God did this “for us who believe in him who raised Jesus our Lord from the dead. He was delivered over to death for our sins and was raised to life for our justification” (Romans 4:24-25). Yes, “God demonstrated his own love for us in this: While we were still sinners, Christ died for us. Since we have now been justified by his blood, how much more shall we be saved from God’s wrath through him!” (Romans 5:8-9). 

Security in an uncertain world

Paul emphatically and unequivocally states that no experience in this life can alter the certainty of God’s love for us.

  • “Who shall separate us from the love of Christ? Shall trouble or hardship or persecution or famine or nakedness or danger or sword? As it is written: ‘For your sake we face death all day long; we are considered as sheep to be slaughtered.’ No, in all these things we are more than conquerors through him who loved us. For I am convinced that neither death nor life, neither angels nor demons, neither the present nor the future, nor any powers, neither height nor depth, nor anything else in all creation, will be able to separate us from the love of God that is in Christ Jesus our Lord” (Romans 8:35-39).

Rest securely and confidently in what God has done for you in Christ! And remind yourself often that, 

  • “When God our Savior revealed his kindness and love, he saved us, not because of the righteous things we had done, but because of his mercy. He washed away our sins, giving us a new birth and new life through the Holy Spirit. He generously poured out the Spirit upon us through Jesus Christ our Savior. Because of his grace he declared us righteous and gave us confidence that we will inherit eternal life” (Titus 3:4-7).

Steve Cornell

Living fully between already and not yet

Gospel-based living must be understood in the context of “Already (In between) and Not yet.” 

This way of seeing things will protect us from perplexing misunderstandings corrected by the apostle Paul in Romans 5-8.

The three parts (Already, In between and Not yet) follow the longstanding  Justification, Sanctification and Glorification. A Biblical understanding regards all three as a one-time gift received from God by grace (Romans 3:24-26; 8:29-30). But we experience this gift sequentially based on redemption accomplished and final redemption of our bodies (Philippians 1:6; 3:20-21).

This will happen “each in turn: Christ, the first-fruits; then, when he comes, those who belong to him. Then the end will come, when he hands over the kingdom to God the Father after he has destroyed all dominion, authority and power. For he must reign until he has put all his enemies under his feet. The last enemy to be destroyed is death. For he ‘has put everything under his feet.’ Now when it says that ‘everything’ has been put under him, it is clear that this does not include God himself, who put everything under Christ. When he has done this, then the Son himself will be made subject to him who put everything under him, so that God may be all in all” (I Corinthians 15:23-28).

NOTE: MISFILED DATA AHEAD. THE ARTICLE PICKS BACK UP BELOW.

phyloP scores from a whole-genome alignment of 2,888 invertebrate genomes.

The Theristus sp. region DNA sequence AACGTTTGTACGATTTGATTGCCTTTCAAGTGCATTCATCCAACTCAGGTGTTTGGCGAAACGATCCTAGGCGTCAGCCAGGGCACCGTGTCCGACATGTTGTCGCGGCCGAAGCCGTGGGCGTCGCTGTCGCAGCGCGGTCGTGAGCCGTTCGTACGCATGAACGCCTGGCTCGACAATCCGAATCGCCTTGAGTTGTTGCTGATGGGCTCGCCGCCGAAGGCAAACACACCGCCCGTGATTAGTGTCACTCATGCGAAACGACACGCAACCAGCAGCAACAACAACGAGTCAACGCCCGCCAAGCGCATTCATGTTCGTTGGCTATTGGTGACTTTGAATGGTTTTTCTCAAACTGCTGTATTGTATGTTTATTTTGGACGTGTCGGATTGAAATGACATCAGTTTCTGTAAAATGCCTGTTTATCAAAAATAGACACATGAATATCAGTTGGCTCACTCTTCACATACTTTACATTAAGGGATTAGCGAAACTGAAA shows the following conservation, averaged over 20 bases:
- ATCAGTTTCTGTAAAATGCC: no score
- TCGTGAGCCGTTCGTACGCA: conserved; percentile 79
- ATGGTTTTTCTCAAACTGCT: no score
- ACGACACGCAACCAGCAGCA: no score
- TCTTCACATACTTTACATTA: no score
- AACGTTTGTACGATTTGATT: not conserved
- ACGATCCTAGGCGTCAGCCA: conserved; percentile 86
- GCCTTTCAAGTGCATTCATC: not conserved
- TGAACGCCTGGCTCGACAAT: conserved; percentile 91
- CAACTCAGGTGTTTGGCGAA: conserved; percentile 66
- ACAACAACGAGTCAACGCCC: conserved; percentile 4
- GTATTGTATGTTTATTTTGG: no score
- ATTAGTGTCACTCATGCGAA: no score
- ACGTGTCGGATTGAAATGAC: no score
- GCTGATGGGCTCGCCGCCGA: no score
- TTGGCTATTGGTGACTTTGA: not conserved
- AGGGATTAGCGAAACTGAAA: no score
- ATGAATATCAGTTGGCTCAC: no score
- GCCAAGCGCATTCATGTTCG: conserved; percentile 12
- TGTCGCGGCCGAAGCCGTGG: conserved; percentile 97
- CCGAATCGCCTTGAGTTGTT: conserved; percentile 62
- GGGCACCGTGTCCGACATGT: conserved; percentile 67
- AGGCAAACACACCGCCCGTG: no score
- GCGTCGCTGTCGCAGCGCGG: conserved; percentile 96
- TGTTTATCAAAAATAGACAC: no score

Three Dimensions of life

  • Already: We are In Christ Justification: Justified before God through Christ (Romans 5:1-2). Redeemed, forgiven, saved, reconciled children of God.
  • In Between: We are being made like Christ Sanctification (II Corinthians 3:18). Progressive transformation into God’s image in this life.
  • Not Yet: We will be like Christ Glorification: the redemption of our bodies (Philippians 3:20-21; I John 3:1-2).

A Closer look

I. ALREADY – Four great provisions (Romans 5:1-2)

“Already…” God has made four great provisions for us through Christ and when I lose sight of them, I easily slip into a performance-based approach to God. These provisions are presented in Romans 5:1-2

  • Romans 5:1-2 – “Therefore, since we have been justified through faith (a one line summary of the whole argument of 1:18- 4:25), we have peace with God through our Lord Jesus Christ, through whom we have gained access by faith into this grace in which we now stand.”

All four provisions belong to those who belong to Christ